The Fire Brigade was called out no less than three times to fires occasioned by the storm. While the storm was at its worst a large cowshed belonging to Mrs. Worth was struck by lightning, and almost before the Brigade had extinguished it news arrived that three cottages at Astley had been struck and were fired. The glare in the sky in that direction soon confirmed the report, and the Brigade were on the scene with considerable promptitude, having regard to all the circumstances. The fire had however been raging close upon two hours when they arrived at the scene, and there was no hope of saving the old buildings. It is something short of a miracle that no lives were lost, considering the fact that in all 19 people were in the three houses. Scarcely had the Brigade returned from Astley than they received a third call. This time to a small fire, which happily had already been subdued when they arrived there.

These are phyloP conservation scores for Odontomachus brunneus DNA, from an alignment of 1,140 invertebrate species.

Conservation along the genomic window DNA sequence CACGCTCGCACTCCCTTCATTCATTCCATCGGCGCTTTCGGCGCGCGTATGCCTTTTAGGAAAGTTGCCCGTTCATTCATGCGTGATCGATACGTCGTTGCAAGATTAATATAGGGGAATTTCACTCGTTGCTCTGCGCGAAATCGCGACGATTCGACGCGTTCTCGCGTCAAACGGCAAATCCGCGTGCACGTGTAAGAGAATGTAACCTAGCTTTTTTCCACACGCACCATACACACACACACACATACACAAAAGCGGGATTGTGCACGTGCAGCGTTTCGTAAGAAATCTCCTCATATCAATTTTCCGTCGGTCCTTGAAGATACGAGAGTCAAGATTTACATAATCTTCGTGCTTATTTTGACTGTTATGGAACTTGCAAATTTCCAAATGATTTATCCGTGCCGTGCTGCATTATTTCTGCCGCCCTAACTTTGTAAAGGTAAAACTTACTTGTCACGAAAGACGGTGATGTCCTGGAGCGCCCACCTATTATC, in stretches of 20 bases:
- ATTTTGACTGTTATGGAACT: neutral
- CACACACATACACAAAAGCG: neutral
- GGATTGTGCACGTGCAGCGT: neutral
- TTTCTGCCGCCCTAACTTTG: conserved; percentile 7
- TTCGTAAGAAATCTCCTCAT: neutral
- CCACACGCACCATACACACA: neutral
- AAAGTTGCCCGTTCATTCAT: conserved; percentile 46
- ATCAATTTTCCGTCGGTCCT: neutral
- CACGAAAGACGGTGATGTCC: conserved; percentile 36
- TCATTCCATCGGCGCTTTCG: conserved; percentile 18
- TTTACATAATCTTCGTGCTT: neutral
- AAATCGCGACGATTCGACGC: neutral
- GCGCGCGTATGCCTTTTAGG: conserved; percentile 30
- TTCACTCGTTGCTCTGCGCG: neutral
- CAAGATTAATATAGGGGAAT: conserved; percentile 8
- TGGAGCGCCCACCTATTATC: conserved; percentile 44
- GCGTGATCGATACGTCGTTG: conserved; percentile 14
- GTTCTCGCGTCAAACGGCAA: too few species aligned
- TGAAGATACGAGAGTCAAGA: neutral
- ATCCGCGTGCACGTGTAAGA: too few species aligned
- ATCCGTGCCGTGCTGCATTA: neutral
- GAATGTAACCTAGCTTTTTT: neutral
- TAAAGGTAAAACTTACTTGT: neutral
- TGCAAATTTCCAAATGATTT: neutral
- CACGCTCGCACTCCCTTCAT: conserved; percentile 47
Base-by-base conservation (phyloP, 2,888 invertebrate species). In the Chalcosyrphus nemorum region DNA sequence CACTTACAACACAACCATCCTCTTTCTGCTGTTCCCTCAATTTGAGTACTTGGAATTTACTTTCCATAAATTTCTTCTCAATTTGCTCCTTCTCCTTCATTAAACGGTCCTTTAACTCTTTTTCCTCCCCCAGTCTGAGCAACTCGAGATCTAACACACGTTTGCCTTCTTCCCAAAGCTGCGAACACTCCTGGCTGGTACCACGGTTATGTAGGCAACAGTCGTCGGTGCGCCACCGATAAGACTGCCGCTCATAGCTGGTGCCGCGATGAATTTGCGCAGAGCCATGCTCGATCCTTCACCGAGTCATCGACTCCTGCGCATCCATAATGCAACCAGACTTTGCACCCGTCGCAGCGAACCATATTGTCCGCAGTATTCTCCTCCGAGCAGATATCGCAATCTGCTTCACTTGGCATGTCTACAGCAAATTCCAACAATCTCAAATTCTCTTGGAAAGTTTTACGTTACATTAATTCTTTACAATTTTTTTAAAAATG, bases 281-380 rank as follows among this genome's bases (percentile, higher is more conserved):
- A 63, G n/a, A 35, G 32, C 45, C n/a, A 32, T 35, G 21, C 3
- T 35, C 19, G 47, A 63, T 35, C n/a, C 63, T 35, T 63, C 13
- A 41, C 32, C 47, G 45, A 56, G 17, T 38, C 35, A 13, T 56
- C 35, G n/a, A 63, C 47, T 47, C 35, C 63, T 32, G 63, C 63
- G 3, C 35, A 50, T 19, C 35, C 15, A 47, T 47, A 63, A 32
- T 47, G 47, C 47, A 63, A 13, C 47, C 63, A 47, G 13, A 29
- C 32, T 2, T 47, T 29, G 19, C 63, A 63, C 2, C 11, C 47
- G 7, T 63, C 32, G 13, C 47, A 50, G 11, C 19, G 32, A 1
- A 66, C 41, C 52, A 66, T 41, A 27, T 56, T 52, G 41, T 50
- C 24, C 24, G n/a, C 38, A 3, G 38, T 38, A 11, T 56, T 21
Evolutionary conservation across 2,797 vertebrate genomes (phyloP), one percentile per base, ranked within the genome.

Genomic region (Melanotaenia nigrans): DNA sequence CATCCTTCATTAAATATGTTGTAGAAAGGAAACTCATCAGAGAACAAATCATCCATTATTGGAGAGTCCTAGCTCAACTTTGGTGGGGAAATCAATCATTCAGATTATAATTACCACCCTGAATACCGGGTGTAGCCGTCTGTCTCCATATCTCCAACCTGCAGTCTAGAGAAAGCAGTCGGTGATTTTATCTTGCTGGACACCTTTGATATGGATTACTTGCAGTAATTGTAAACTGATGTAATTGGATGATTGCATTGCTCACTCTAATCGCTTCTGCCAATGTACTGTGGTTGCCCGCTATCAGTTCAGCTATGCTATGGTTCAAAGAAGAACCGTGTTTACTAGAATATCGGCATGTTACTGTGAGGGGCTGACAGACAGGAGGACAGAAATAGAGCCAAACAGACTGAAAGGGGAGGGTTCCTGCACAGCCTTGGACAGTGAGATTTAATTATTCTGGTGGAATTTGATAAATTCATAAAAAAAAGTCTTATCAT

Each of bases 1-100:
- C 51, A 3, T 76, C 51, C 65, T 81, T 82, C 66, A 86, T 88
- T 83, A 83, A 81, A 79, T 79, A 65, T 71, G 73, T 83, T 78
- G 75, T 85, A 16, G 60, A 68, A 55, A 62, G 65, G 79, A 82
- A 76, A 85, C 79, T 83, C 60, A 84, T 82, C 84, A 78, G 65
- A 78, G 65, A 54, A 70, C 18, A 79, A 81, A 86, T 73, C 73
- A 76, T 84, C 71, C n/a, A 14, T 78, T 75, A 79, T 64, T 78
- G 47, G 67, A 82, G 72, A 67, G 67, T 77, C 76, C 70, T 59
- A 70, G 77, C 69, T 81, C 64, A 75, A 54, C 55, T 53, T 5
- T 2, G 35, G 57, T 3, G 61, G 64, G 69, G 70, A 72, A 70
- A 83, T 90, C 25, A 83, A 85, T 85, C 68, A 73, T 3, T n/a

The chimney pot of the residence of Mr. Stones, Corporation Farm manager, was displaced, and falling down the chimney did considerable damage.


As one of the cars between Kidderminster and Stourport was nearing Stourport eight out of ten of the electric lamps fused and burst - as a result of the tempest. The controller was also damaged and the "way slate" was torn from the hands of the conductor and hurled against the chest of a passenger, who regarded the situation as so uncomfortable as to prefer to walk. Cars were also blocked at Foley Park owing to the heavy rain.


The chimney of a cottage occupied by Mrs. Lane, residing near the Rock, Wilden-lane, was struck, and several articles of furniture damaged and burnt. A mirror was split in two, and a clock thrown oft' the wall. Other chimneys in the locality were also struck. Two trees were struck and split in two. One belonging to Mr Timmis, of the Wire Mill, and another situate near the Wilden cricket field. Several of the houses in Brook-side, Wilden-lane, were flooded, and loose articles of furniture in the yard floated about in the water.